Posted Sep 11, 2013 07:22 pm CDT
The only black judge in Georgia’s Chattahoochee Circuit is retiring, and he recently asked the governor and the state’s Judicial Nominating Commission to consider race when appointing a replacement.
Judge John Allen, who serves as the Chattahoochee Circuit’s chief judge, will retire Oct. 31, according to the Daily Report. Allen, a recent chair of the Georgia Judicial Qualifications Commission, admonished Gov. Nathan Deal in a Sept. 5 memo.
If the governor follows his pattern in recent judicial appointments, the memo stated, he would create “an all-white male superior court bench.” That “would be egregiously unrepresentative of the population served.”
The memo included 2010 Census data showing that the population in Muscogee County, the circuit’s largest county, was relatively evenly divided between black and white residents.
“I am certain you are aware of the ‘face of justice’ created by your appointments to the bench,” Allen wrote.
Last year, Georgia lawyers publicly challenged what they saw as a decade-long failure to appoint black attorneys as judges.
J. Randolph Evans, a partner at McKenna Long & Aldridge in Atlanta who is white, co-chairs the Judicial Nominating Commission.
“Diversity plays a role in the decision-making process. We work very hard in that regard. The tough part is that … in many situations we don’t have any minority applicants, any Asian-American applicants, any African-American applicants,” he told the Daily Report. “It’s hard to pick one when nobody applied or the ones who applied didn’t meet the statutory requirements for the position. We are very mindful of it. We are sensitive to it. We are diligent about it. But at the end of the day, all of it depends on the applicant pool.”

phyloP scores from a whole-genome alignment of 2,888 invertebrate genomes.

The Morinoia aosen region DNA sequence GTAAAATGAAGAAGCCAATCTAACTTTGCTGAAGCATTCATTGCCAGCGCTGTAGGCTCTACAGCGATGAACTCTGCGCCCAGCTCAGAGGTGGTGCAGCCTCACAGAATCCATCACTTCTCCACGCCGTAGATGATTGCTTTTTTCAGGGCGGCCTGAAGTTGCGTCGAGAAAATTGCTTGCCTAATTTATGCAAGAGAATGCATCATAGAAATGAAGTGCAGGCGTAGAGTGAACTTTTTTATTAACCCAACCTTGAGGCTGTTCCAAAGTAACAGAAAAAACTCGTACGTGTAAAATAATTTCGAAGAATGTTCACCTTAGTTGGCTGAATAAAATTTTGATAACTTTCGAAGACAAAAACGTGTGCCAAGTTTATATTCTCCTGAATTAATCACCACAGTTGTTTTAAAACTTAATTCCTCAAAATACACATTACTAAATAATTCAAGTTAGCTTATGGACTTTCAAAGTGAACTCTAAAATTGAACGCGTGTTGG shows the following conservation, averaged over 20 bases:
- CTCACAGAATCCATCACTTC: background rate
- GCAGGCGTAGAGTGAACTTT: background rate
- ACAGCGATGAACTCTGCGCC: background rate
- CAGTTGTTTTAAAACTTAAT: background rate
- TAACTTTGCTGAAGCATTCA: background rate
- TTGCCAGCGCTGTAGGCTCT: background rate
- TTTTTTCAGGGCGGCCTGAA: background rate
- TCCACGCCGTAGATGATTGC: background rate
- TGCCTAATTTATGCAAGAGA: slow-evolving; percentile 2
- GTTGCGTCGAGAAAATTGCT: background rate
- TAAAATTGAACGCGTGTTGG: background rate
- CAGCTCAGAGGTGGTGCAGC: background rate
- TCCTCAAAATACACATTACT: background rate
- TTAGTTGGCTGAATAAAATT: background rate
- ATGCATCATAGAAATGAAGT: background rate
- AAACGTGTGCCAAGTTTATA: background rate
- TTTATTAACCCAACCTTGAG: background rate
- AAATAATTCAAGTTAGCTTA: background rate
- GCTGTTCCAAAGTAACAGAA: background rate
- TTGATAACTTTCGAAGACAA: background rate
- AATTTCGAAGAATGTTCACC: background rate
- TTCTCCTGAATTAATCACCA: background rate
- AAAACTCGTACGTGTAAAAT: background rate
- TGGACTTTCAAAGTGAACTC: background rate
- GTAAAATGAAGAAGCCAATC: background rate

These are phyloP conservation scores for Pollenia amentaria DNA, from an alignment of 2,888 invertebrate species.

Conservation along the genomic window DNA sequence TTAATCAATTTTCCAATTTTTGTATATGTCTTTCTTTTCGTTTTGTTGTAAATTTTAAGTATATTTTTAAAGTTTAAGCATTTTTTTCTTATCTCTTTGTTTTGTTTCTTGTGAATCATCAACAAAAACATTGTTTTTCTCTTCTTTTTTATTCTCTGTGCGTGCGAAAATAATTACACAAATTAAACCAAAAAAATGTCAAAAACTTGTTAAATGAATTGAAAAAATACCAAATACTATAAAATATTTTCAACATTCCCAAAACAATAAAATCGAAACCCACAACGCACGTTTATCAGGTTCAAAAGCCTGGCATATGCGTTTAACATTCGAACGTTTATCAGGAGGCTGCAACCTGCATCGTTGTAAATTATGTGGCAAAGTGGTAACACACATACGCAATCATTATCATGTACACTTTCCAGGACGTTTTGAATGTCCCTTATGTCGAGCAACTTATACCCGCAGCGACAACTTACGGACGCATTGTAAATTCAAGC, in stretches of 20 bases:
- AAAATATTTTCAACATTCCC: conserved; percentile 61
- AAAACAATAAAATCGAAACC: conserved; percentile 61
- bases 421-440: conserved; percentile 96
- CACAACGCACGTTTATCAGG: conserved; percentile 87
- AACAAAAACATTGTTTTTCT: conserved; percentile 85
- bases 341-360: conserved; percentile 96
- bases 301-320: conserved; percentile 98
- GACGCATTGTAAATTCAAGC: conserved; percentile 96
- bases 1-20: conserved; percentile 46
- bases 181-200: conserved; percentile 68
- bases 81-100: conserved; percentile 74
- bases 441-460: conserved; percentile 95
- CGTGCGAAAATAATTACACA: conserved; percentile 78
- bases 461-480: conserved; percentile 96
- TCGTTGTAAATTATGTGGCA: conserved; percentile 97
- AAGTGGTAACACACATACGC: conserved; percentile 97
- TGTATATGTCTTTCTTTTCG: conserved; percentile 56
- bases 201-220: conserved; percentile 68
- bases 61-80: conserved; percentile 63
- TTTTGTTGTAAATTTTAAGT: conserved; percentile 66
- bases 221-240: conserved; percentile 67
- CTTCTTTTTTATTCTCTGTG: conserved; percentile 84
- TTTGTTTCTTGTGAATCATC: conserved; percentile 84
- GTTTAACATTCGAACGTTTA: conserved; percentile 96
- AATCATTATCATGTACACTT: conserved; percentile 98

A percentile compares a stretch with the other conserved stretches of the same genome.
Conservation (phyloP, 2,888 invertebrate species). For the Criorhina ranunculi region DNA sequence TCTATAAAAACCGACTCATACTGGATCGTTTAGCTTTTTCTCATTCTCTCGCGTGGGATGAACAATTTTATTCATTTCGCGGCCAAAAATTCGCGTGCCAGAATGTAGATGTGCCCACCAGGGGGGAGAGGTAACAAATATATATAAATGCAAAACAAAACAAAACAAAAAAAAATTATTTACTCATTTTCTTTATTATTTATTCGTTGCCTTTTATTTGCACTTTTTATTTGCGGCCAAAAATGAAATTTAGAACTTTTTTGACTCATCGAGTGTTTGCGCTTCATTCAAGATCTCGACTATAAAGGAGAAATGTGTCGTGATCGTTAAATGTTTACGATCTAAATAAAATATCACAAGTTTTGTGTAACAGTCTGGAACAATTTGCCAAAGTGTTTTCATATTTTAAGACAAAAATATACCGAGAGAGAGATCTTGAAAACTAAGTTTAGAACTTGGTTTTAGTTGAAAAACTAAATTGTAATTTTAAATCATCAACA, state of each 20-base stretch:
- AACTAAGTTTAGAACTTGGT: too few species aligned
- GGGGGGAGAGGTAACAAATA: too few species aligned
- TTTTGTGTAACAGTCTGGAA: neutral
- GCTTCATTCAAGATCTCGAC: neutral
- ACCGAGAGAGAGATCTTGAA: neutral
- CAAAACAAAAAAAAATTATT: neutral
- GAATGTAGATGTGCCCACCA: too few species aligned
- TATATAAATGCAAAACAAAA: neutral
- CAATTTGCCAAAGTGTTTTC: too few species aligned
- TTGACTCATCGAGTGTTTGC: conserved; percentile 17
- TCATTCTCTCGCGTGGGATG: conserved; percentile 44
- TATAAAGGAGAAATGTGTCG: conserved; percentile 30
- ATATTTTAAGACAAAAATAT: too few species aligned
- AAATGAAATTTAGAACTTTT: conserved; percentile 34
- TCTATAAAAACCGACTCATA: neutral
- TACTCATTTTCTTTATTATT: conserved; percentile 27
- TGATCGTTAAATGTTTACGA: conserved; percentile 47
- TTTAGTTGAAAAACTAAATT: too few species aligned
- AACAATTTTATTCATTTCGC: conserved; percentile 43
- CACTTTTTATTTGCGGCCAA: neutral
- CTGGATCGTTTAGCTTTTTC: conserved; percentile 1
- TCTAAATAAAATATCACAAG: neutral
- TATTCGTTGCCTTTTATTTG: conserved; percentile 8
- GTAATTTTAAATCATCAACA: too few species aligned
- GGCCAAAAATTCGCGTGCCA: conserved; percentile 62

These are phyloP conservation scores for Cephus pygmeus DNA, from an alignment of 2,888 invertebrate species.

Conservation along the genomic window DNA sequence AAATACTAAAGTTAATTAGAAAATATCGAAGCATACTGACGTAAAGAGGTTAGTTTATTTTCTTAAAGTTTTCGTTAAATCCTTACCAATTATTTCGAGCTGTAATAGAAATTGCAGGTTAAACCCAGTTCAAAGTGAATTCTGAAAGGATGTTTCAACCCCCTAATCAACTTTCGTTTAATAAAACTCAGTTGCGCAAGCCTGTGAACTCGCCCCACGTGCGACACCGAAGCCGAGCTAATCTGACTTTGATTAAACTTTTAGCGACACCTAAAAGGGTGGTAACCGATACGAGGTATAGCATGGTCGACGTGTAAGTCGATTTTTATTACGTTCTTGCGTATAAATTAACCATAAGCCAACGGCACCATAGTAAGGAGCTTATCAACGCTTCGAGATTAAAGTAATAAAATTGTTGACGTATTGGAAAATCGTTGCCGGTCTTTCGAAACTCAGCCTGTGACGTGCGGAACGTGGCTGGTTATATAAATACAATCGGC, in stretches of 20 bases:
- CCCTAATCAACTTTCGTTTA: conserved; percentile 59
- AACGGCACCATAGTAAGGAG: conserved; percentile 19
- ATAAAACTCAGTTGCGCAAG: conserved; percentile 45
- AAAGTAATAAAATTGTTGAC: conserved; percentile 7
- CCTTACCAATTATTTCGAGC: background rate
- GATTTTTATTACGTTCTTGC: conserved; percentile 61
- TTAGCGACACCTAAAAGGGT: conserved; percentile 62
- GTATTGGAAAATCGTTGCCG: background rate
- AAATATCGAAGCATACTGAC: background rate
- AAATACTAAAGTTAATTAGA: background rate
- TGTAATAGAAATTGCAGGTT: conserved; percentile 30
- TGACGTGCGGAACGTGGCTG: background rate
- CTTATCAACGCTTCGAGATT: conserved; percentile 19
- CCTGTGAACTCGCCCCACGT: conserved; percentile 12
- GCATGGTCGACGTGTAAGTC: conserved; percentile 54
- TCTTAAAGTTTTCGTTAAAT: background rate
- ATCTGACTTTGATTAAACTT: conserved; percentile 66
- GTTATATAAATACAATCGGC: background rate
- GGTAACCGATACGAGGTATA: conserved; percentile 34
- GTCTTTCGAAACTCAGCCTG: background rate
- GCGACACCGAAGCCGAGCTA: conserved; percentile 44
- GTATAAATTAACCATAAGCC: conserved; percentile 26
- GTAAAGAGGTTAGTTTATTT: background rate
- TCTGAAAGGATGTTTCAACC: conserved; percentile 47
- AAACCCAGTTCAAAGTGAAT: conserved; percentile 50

Of the six nominations the commission has received since Sept. 5 to fill two judicial spots, at least one nominee is black, according to the article. That individual is Alonzo Whitaker, the Chattahoochee Circuit’s chief assistant district attorney.
Allen told the Daily Record that neither the governor or the commission have responded to his memo.
“I don’t want the governor or his committee to sit there and not have as a part of their thought process that this judiciary ought to be representative of the body it serves,” he said. “”It’s almost an indictment of females and African-Americans not to be chosen, because they are saying you are not qualified. And it’s just not true.”